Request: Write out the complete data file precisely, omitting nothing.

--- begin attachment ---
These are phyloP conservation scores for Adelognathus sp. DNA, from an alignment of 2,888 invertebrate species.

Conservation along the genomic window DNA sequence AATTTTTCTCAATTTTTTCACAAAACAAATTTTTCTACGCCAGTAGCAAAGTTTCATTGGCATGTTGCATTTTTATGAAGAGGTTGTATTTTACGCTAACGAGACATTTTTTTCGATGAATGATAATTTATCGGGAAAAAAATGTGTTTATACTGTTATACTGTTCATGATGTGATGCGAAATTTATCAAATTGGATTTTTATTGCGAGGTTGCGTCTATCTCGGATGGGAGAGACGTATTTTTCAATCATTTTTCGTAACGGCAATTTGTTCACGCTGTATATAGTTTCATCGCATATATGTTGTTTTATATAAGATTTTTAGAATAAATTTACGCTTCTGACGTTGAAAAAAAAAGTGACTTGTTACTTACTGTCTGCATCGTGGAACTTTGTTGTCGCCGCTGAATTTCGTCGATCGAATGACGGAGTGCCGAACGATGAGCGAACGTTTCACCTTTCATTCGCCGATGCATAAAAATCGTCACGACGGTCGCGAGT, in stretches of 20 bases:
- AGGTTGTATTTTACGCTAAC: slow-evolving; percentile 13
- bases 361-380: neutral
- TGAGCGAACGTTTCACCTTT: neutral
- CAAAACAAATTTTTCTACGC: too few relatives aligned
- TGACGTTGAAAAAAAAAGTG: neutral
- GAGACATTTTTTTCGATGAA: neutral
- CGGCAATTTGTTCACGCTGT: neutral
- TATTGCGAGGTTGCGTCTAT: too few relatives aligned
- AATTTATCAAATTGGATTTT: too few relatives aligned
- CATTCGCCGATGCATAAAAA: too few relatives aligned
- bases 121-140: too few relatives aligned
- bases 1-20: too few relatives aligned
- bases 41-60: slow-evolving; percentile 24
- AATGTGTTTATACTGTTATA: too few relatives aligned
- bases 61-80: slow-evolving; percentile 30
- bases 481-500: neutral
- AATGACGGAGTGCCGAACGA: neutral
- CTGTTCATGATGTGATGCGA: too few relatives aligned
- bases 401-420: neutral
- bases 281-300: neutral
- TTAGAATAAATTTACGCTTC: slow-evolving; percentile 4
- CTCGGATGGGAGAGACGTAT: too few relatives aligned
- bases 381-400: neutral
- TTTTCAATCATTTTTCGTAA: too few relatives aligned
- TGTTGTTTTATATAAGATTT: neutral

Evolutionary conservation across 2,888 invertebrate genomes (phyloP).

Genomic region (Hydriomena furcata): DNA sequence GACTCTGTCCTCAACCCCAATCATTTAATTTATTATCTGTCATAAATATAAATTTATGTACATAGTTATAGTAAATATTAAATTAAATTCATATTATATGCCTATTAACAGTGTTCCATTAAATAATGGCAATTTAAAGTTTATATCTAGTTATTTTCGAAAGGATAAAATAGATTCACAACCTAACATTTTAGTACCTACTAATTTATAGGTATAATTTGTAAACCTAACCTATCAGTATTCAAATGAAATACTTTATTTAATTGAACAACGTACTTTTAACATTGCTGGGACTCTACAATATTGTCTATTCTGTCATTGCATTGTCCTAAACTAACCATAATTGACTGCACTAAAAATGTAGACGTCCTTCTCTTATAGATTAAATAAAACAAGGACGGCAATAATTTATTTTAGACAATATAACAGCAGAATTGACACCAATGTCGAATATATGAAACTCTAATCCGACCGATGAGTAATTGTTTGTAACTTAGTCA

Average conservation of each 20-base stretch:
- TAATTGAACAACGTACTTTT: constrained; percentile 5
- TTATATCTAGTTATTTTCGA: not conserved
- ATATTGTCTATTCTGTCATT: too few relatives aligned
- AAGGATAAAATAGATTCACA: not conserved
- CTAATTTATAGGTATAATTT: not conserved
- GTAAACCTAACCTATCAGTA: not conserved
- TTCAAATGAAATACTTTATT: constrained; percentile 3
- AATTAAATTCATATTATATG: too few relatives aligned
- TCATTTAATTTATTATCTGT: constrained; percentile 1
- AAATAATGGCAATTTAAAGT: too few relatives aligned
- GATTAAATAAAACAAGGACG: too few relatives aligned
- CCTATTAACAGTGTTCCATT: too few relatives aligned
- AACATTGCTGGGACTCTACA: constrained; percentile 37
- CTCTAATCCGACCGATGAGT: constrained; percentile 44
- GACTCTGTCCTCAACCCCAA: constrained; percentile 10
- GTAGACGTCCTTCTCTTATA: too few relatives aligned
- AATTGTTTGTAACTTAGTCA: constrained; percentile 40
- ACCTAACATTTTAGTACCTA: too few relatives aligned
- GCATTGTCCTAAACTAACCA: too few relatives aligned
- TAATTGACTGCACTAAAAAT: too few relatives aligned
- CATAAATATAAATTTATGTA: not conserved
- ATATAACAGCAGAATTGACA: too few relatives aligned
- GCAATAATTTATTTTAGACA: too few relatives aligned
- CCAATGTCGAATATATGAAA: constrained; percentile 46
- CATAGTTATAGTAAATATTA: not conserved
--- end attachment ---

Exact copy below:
These are phyloP conservation scores for Adelognathus sp. DNA, from an alignment of 2,888 invertebrate species.

Conservation along the genomic window DNA sequence AATTTTTCTCAATTTTTTCACAAAACAAATTTTTCTACGCCAGTAGCAAAGTTTCATTGGCATGTTGCATTTTTATGAAGAGGTTGTATTTTACGCTAACGAGACATTTTTTTCGATGAATGATAATTTATCGGGAAAAAAATGTGTTTATACTGTTATACTGTTCATGATGTGATGCGAAATTTATCAAATTGGATTTTTATTGCGAGGTTGCGTCTATCTCGGATGGGAGAGACGTATTTTTCAATCATTTTTCGTAACGGCAATTTGTTCACGCTGTATATAGTTTCATCGCATATATGTTGTTTTATATAAGATTTTTAGAATAAATTTACGCTTCTGACGTTGAAAAAAAAAGTGACTTGTTACTTACTGTCTGCATCGTGGAACTTTGTTGTCGCCGCTGAATTTCGTCGATCGAATGACGGAGTGCCGAACGATGAGCGAACGTTTCACCTTTCATTCGCCGATGCATAAAAATCGTCACGACGGTCGCGAGT, in stretches of 20 bases:
- AGGTTGTATTTTACGCTAAC: slow-evolving; percentile 13
- bases 361-380: neutral
- TGAGCGAACGTTTCACCTTT: neutral
- CAAAACAAATTTTTCTACGC: too few relatives aligned
- TGACGTTGAAAAAAAAAGTG: neutral
- GAGACATTTTTTTCGATGAA: neutral
- CGGCAATTTGTTCACGCTGT: neutral
- TATTGCGAGGTTGCGTCTAT: too few relatives aligned
- AATTTATCAAATTGGATTTT: too few relatives aligned
- CATTCGCCGATGCATAAAAA: too few relatives aligned
- bases 121-140: too few relatives aligned
- bases 1-20: too few relatives aligned
- bases 41-60: slow-evolving; percentile 24
- AATGTGTTTATACTGTTATA: too few relatives aligned
- bases 61-80: slow-evolving; percentile 30
- bases 481-500: neutral
- AATGACGGAGTGCCGAACGA: neutral
- CTGTTCATGATGTGATGCGA: too few relatives aligned
- bases 401-420: neutral
- bases 281-300: neutral
- TTAGAATAAATTTACGCTTC: slow-evolving; percentile 4
- CTCGGATGGGAGAGACGTAT: too few relatives aligned
- bases 381-400: neutral
- TTTTCAATCATTTTTCGTAA: too few relatives aligned
- TGTTGTTTTATATAAGATTT: neutral

Evolutionary conservation across 2,888 invertebrate genomes (phyloP).

Genomic region (Hydriomena furcata): DNA sequence GACTCTGTCCTCAACCCCAATCATTTAATTTATTATCTGTCATAAATATAAATTTATGTACATAGTTATAGTAAATATTAAATTAAATTCATATTATATGCCTATTAACAGTGTTCCATTAAATAATGGCAATTTAAAGTTTATATCTAGTTATTTTCGAAAGGATAAAATAGATTCACAACCTAACATTTTAGTACCTACTAATTTATAGGTATAATTTGTAAACCTAACCTATCAGTATTCAAATGAAATACTTTATTTAATTGAACAACGTACTTTTAACATTGCTGGGACTCTACAATATTGTCTATTCTGTCATTGCATTGTCCTAAACTAACCATAATTGACTGCACTAAAAATGTAGACGTCCTTCTCTTATAGATTAAATAAAACAAGGACGGCAATAATTTATTTTAGACAATATAACAGCAGAATTGACACCAATGTCGAATATATGAAACTCTAATCCGACCGATGAGTAATTGTTTGTAACTTAGTCA

Average conservation of each 20-base stretch:
- TAATTGAACAACGTACTTTT: constrained; percentile 5
- TTATATCTAGTTATTTTCGA: not conserved
- ATATTGTCTATTCTGTCATT: too few relatives aligned
- AAGGATAAAATAGATTCACA: not conserved
- CTAATTTATAGGTATAATTT: not conserved
- GTAAACCTAACCTATCAGTA: not conserved
- TTCAAATGAAATACTTTATT: constrained; percentile 3
- AATTAAATTCATATTATATG: too few relatives aligned
- TCATTTAATTTATTATCTGT: constrained; percentile 1
- AAATAATGGCAATTTAAAGT: too few relatives aligned
- GATTAAATAAAACAAGGACG: too few relatives aligned
- CCTATTAACAGTGTTCCATT: too few relatives aligned
- AACATTGCTGGGACTCTACA: constrained; percentile 37
- CTCTAATCCGACCGATGAGT: constrained; percentile 44
- GACTCTGTCCTCAACCCCAA: constrained; percentile 10
- GTAGACGTCCTTCTCTTATA: too few relatives aligned
- AATTGTTTGTAACTTAGTCA: constrained; percentile 40
- ACCTAACATTTTAGTACCTA: too few relatives aligned
- GCATTGTCCTAAACTAACCA: too few relatives aligned
- TAATTGACTGCACTAAAAAT: too few relatives aligned
- CATAAATATAAATTTATGTA: not conserved
- ATATAACAGCAGAATTGACA: too few relatives aligned
- GCAATAATTTATTTTAGACA: too few relatives aligned
- CCAATGTCGAATATATGAAA: constrained; percentile 46
- CATAGTTATAGTAAATATTA: not conserved